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'This Law Is Working,' Obama Says Of Health Care

While conceding that "more problems may pop up as they always do when you're launching something new," President Obama on Tuesday said the troubled HealthCare.gov website "is working well for the vast majority of users" and his Affordable Care Act "is working and will work into the future."

"We may never satisfy the law's opponents," Obama added during an afternoon event at the Eisenhower Executive Office Building adjacent to the White House. But, he said, "we know the demand [for health insurance] is there and we know the product on these marketplaces is good."

According to Obama, about 500,000 people across the nation "are poised to get coverage" thanks to the new health care law and millions more are expected to sign up in coming weeks.

To those in Congress who want to kill the law, Obama said, "we're not repealing it as long I'm president. ... We will make it work for all Americans."

Just before the president spoke, House Speaker John Boehner, R-Ohio, tweeted a link to a conservative website's claim that "Healthcare.gov security risks [are] even worse" since it's been fixed following a troubled Oct. 1 launch.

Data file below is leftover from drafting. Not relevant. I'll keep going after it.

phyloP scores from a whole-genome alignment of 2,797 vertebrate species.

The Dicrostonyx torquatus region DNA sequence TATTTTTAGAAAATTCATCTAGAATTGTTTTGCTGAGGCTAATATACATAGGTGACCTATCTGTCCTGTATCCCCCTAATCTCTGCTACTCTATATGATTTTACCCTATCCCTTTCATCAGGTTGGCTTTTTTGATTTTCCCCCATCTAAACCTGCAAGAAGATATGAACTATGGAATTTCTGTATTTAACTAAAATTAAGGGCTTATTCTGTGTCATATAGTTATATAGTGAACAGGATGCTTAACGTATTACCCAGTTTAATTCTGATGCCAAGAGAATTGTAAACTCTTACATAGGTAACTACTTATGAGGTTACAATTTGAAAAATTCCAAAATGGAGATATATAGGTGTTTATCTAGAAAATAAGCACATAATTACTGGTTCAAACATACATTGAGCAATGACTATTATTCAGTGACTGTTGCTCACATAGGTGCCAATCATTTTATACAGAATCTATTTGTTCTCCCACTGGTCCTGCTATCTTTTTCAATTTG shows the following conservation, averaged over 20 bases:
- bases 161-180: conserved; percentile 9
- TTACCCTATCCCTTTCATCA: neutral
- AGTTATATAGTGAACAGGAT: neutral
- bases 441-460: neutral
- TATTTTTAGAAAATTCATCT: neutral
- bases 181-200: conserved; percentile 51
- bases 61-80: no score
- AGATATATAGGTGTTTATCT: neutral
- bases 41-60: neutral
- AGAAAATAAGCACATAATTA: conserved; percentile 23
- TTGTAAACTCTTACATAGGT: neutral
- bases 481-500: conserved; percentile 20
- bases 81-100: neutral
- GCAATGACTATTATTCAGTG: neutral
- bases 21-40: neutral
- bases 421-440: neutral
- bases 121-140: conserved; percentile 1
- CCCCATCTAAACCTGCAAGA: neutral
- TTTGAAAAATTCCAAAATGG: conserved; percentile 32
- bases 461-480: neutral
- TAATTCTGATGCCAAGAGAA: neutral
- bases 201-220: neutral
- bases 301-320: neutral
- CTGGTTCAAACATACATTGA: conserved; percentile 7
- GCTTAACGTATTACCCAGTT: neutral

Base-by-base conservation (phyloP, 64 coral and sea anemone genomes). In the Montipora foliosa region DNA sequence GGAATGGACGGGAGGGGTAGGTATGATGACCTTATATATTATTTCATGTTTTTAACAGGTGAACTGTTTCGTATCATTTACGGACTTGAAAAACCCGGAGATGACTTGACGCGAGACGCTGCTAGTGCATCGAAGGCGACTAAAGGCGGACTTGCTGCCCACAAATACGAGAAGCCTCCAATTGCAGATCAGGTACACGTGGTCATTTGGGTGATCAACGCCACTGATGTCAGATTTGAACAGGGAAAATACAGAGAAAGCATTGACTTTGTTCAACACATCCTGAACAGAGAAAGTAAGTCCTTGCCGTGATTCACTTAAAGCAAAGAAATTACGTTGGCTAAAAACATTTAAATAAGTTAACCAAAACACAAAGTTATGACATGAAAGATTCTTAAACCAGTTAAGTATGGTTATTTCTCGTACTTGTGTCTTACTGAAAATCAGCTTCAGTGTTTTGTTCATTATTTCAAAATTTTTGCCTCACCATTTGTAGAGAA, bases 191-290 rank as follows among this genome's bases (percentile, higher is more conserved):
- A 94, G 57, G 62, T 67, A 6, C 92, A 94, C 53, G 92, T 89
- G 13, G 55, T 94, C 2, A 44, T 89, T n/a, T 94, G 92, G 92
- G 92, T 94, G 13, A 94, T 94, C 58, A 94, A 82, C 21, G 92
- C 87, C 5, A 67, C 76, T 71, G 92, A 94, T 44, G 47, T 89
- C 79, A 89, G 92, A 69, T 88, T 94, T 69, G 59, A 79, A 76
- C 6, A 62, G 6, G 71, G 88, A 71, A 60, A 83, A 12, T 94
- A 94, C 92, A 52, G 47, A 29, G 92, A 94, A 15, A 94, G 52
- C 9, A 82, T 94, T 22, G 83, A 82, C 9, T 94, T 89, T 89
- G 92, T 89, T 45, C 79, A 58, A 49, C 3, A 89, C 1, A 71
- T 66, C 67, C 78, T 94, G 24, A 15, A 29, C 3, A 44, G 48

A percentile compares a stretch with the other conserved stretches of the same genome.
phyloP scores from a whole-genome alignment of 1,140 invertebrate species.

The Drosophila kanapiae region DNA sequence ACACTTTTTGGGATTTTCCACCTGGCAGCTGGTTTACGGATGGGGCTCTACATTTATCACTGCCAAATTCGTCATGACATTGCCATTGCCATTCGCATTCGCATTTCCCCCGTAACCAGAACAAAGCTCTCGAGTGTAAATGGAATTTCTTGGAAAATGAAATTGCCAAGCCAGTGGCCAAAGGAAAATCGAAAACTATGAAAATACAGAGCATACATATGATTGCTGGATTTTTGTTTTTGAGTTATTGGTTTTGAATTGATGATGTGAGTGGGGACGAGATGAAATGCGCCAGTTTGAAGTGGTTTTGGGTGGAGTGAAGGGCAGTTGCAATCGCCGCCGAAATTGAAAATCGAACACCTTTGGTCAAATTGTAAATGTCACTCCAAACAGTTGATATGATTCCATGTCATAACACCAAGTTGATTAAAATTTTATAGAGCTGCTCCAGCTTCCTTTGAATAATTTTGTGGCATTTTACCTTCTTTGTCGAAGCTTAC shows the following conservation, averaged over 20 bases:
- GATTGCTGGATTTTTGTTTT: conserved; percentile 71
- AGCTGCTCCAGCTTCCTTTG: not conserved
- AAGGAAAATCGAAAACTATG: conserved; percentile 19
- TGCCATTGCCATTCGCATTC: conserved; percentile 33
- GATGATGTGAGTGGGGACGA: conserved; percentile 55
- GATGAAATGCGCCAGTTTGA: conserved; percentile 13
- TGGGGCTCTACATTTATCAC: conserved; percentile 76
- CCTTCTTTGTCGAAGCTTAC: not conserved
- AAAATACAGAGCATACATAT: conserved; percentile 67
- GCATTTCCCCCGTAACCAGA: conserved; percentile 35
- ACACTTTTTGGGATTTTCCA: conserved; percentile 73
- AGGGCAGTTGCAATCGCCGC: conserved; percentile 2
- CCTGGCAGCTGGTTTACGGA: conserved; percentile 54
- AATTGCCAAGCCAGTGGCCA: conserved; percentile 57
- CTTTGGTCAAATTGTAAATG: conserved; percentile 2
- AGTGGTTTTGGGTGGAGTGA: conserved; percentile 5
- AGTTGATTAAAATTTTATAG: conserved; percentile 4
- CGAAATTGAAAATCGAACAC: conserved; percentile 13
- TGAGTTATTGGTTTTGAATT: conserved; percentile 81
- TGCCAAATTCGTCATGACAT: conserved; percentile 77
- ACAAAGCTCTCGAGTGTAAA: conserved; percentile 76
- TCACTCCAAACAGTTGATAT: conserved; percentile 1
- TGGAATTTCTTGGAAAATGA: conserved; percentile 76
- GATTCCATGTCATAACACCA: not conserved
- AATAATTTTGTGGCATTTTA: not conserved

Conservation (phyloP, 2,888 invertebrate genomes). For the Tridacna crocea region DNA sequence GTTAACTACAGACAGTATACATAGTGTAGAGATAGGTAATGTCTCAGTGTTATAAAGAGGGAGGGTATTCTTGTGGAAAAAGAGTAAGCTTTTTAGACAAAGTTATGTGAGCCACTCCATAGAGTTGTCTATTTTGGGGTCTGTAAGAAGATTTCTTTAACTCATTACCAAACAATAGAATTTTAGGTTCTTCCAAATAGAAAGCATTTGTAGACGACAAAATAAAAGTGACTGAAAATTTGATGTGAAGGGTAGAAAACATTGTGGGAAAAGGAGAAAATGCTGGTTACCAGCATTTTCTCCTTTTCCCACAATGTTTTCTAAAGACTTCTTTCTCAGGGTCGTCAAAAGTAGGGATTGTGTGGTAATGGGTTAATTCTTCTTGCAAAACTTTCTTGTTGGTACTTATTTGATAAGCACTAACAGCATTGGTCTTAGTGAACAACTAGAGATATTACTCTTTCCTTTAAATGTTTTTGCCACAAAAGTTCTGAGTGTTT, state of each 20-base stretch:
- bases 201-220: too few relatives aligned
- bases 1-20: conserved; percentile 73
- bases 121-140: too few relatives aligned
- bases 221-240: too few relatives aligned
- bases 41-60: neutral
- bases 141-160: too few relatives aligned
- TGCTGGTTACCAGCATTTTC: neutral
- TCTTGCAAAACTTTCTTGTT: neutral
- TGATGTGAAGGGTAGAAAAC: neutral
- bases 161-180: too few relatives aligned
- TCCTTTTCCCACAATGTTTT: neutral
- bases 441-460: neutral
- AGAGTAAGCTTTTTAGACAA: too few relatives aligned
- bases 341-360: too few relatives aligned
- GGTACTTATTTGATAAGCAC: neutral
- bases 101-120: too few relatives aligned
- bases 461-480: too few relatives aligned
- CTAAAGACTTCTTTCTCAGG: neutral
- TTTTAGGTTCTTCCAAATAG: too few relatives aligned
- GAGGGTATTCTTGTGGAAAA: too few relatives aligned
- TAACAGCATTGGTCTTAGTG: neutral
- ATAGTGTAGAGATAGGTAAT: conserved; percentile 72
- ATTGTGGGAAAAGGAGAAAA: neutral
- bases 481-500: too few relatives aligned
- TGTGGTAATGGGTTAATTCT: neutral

To Americans who don't have health insurance, but haven't yet checked out the Affordable Care Act and HealthCare.gov, Obama said "do not let the initial problems with the website discourage you."

The challenges that remain, though, were underscored Tuesday by a Washington Post report that "the enrollment records for a significant portion of the Americans who have chosen health plans through the online federal insurance marketplace contain errors — generated by the computer system — that mean they might not get the coverage they're expecting next month."

A related story All Things Considered earlier this week: "HealthCare.gov Works Better But Problems Lurk Below The Surface."

For ongoing coverage of the Affordable Care Act and other health care issues, check with our friends on the Shots blog.

Copyright 2021 NPR. To see more, visit https://www.npr.org.

Mark Memmott is NPR's supervising senior editor for Standards & Practices. In that role, he's a resource for NPR's journalists – helping them raise the right questions as they do their work and uphold the organization's standards.
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